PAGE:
Good choices benefit everyone but, as in all of life, not all groups gain equally. The success sequence is no different.
The sequence says that the vast majority of people can avoid living in poverty if they make a few deliberate life choices: finish high school, work full time, wait until age 21 to get married, and do not have children outside wedlock. Religion can provide unparalleled motivation for at least two of these goals. A new study has found that 99.1 percent of Canadians who followed those steps lived above the poverty level.
But do these choices benefit everyone equally?
One of the theory’s originators, Isabel V. Sawhill, found that black families benefit the most by following the success sequence. She cited an analysis by her Brookings Institution colleague Richard V. Reeves:
As he notes, the overall finding was that among whites the proportion who had incomes that were 300 percent of the poverty line or better went from 65 percent to 73 percent when everyone followed the success sequence. Among blacks, that same proportion went from 45 percent to 59 percent. Blacks, in short, started at a lower level but gained far more both absolutely and relatively than whites—even though it didn’t equalize their chances of being in the top half of the income distribution. Notably, however, if blacks followed the success sequence they were just as likely as whites to become middle class (that is, to have an income between 300 and 500 percent of poverty).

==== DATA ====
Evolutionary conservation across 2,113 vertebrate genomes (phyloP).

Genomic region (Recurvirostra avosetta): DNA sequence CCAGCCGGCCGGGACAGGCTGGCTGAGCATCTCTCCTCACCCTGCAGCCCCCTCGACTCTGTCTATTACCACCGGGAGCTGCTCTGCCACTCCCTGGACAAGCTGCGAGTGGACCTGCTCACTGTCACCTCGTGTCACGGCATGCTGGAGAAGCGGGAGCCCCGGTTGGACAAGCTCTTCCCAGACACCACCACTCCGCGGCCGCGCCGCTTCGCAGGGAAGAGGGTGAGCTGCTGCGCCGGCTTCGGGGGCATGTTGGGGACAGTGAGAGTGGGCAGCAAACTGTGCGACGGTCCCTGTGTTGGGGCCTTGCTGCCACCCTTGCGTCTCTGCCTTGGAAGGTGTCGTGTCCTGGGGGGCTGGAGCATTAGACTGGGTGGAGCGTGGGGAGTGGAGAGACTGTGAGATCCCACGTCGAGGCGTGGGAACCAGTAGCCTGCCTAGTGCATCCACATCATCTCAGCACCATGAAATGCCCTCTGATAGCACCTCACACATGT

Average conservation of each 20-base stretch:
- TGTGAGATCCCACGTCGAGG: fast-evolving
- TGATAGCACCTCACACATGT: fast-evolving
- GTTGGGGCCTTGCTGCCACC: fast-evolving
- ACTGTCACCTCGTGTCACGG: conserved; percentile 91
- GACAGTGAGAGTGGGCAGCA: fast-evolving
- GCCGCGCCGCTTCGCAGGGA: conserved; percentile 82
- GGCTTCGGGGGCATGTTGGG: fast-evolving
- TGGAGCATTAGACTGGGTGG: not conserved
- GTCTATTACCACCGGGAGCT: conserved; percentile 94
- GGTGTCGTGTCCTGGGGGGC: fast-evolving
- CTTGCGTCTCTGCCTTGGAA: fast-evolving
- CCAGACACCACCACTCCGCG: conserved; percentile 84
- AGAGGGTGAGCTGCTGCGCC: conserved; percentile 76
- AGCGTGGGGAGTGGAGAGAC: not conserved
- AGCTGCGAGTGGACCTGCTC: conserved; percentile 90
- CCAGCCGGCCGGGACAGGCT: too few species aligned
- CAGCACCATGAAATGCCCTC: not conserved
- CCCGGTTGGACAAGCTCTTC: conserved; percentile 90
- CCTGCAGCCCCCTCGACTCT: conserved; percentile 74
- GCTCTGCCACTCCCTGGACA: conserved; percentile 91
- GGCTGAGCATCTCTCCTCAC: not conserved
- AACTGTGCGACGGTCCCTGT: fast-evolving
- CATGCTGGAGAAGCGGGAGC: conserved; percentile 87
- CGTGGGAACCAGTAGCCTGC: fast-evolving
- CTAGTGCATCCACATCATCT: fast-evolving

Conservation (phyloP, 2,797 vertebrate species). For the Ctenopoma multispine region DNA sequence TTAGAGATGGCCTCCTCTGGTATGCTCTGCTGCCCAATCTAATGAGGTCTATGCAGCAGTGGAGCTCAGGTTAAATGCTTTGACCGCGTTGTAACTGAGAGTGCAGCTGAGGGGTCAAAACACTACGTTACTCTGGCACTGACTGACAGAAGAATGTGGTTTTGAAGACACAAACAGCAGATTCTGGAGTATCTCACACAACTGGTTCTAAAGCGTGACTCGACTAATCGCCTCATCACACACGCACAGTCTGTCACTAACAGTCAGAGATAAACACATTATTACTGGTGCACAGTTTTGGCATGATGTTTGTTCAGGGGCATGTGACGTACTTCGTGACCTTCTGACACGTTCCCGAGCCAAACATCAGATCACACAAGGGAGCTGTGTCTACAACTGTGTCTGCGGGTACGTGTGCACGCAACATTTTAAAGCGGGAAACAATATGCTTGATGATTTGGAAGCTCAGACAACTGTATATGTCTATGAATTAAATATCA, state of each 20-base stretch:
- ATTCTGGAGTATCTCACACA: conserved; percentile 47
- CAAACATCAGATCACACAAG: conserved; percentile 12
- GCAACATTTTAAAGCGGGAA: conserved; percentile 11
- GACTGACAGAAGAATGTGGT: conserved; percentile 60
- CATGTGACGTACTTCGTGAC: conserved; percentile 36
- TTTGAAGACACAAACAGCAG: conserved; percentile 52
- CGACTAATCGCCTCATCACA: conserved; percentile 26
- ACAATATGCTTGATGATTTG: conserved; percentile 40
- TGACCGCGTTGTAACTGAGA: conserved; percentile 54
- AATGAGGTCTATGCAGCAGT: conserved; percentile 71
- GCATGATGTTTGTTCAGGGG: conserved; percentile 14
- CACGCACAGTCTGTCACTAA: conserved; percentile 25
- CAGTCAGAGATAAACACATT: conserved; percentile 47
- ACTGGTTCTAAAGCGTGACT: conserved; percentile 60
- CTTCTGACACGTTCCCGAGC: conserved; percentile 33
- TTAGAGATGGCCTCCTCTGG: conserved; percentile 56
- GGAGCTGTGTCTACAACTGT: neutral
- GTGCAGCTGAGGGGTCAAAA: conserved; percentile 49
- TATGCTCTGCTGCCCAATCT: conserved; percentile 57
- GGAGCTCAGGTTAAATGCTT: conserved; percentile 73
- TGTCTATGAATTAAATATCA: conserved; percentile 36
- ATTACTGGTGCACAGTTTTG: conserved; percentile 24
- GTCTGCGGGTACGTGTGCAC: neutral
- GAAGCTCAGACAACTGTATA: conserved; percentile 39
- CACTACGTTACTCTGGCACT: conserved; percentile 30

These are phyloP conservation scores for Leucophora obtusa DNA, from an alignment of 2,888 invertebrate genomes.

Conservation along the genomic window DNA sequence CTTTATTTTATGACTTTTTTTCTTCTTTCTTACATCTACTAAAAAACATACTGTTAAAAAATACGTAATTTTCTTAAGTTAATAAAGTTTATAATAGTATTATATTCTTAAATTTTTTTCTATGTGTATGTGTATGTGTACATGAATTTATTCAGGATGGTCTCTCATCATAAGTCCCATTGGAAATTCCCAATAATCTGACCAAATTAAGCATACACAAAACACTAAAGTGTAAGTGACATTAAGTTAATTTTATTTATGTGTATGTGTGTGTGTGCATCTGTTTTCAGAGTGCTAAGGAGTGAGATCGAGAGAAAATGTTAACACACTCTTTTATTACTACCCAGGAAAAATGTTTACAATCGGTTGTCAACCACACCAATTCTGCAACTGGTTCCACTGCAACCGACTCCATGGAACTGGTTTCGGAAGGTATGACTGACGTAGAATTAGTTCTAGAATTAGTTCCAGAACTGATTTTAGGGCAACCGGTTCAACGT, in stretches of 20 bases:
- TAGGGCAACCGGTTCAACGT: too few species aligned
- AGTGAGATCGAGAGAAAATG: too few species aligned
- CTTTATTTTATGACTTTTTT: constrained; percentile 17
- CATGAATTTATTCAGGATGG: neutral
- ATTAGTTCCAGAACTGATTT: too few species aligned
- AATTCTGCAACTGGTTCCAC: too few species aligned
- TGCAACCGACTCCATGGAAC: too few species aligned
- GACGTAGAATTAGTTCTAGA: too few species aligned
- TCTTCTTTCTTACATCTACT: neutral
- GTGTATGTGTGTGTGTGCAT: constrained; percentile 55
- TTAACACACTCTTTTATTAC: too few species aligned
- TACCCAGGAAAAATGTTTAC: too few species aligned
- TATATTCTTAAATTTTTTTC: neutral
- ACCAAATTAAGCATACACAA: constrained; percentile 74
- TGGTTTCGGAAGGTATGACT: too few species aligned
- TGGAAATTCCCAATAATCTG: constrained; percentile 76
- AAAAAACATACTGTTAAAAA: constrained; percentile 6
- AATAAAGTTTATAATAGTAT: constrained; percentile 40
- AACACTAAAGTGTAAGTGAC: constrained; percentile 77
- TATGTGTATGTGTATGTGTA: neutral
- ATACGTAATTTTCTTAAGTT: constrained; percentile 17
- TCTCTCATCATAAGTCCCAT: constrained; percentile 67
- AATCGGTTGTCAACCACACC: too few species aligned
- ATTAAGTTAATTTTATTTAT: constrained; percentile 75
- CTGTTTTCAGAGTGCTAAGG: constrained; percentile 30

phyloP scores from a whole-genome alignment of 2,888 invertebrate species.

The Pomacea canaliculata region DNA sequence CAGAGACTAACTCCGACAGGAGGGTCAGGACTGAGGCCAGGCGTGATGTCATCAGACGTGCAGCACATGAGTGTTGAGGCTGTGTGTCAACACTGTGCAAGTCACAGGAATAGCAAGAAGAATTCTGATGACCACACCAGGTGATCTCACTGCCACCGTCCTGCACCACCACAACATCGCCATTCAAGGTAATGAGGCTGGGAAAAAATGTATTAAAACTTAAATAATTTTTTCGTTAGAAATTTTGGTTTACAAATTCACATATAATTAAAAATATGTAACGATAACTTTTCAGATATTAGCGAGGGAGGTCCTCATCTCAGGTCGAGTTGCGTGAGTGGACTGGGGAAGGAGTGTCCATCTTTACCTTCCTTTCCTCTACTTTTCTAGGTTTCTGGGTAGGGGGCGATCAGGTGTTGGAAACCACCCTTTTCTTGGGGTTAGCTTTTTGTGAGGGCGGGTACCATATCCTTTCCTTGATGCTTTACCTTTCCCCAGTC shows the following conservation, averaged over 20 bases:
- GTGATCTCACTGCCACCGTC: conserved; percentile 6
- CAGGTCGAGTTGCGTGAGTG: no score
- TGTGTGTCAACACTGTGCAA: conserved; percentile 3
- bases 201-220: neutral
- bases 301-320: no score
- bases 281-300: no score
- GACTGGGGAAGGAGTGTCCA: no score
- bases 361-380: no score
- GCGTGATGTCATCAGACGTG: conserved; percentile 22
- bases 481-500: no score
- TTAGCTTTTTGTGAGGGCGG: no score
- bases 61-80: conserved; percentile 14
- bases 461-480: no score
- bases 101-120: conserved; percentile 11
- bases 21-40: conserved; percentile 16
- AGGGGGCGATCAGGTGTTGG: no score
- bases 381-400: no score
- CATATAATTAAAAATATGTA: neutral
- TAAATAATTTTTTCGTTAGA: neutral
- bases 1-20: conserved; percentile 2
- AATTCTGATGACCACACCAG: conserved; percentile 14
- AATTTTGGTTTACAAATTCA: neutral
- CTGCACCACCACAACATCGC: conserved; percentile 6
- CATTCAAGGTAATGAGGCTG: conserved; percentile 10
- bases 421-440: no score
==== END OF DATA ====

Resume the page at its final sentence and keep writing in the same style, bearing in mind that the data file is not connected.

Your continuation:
African-American families did not gain as much total wealth, Sawhill noted, because they were less likely to earn $100,000 or more. (Then again, escaping poverty provides more marginal utility than rising from middle class to upper middle class.)
The lower salaries “shouldn’t be a big surprise when one realizes that the educational rule is simply to finish high school,” Sawhill wrote. “[I]n today’s labor market to do that well one needs more than a high school education.”
“Poor schools in segregated neighborhoods hamper black progress at every level,” she added, pointing to another policy that may disproportionately benefit minority children: school choice.
(Photo credit: Public domain.)